‘Honeymoon is over’: Photographer shares haunting look at abandoned Poconos resorts

Posted at 4:48 PM, Feb 14, 2017
and last updated 2017-02-14 18:48:05-05

POCONO MOUNTAINS, Pa. — Photographer Seph Lawless is sharing what he calls a “heartbreaking” look at some of the resorts that made the Poconos the “Honeymoon Capital of the World.”

While the resorts became super popular starting back in the 1960s, Lawless says times have changed and “the honeymoon is over.”

He said many of the most popular resorts in the area are now empty and abandoned.

He’s sharing photos of Penn Hills Resort, Buck Hill Inn, Summit Resort and Unity House. See the photos and Lawless’ description of each resort below:

Penn Hills

“The Penn Hills Resort closed its doors in 2009, though it was already suffering for years before its demise…A walk inside is like walking into a time capsule back into the ‘70s, replete with shag carpeting and ceiling mirrors. Most rooms are equipped with heart-shaped beds, mattresses, and the aforementioned hot tubs. The pool is filled with murky, green water resembling something out of a horror movie.”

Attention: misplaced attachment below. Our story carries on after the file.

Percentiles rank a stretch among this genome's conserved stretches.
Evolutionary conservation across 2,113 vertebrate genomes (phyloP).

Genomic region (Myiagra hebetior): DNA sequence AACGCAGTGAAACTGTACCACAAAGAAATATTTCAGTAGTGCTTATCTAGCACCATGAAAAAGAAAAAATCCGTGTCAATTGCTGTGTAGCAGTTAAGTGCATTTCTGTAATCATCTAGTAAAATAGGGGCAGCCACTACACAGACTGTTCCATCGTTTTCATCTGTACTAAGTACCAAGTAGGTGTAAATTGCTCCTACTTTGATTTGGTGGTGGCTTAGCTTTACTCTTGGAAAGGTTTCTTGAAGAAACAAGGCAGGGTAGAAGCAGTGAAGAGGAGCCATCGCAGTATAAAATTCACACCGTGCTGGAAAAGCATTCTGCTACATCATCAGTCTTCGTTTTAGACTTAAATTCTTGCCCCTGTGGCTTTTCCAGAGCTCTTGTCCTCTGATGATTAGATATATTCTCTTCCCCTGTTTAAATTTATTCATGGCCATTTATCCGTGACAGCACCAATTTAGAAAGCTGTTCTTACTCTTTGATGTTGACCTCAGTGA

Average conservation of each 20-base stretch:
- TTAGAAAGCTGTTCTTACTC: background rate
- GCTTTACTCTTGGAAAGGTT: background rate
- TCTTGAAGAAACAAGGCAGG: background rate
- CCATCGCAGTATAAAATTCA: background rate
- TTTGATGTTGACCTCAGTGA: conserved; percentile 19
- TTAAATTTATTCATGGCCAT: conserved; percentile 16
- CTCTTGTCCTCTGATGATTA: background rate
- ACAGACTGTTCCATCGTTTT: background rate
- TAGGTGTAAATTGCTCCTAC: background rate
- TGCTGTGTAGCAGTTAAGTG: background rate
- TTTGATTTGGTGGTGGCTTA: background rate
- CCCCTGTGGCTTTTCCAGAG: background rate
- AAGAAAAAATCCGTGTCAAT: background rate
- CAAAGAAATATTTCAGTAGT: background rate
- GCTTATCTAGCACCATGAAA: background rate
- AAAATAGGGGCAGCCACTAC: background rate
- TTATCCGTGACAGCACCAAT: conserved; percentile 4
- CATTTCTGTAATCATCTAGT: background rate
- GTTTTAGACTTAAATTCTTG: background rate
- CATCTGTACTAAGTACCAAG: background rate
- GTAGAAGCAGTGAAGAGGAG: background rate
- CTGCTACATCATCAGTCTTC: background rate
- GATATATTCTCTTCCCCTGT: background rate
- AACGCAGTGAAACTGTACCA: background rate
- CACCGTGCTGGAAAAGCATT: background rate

Buck Hill Inn

“The Buck Hill Inn could possibly be the most beautiful abandoned hotel I’ve ever seen. Built in 1929, at one time it boasted over 400 guest rooms of pure elegance. Buck Hill Falls is known for its natural beauty, each room with a great view of the Pocono mountains. The front entrance to the Buck Hill Inn is intimidating: an architectural marvel both hauntingly beautiful and inspiring.”

Summit Resort

“The Summit Resort, a couples and honeymoon escape located in Tannersville, closed in 2002…The sprawling site has several abandoned small cabins throughout the area that were built along the river. Each room is equipped with ‘1970s design layouts, from vintage fireplaces and lamps to dated phones and textiles.”

Unity House

“For a good part of the twentieth century, the Unity House provided relaxation, education, and entertainment to thousands of blue-collar Americans…It was forced to close its doors in 1998 from lack of patronage. As I walk around the sprawling site I encounter several decaying structures, which are all eerie remnants of the past. Today, the Unity House is a shell of its former self.”

Several of the photos will be included in Lawless’ next book, “Autopsy of America: The Death of a Nation,” which will be released worldwide in April 2017.

Lawless has previously shared his photos of an abandoned “Land of Oz” park, the lasting damage of Hurricane Katrina in New Orleans and a forgotten NASCAR track in North Carolina.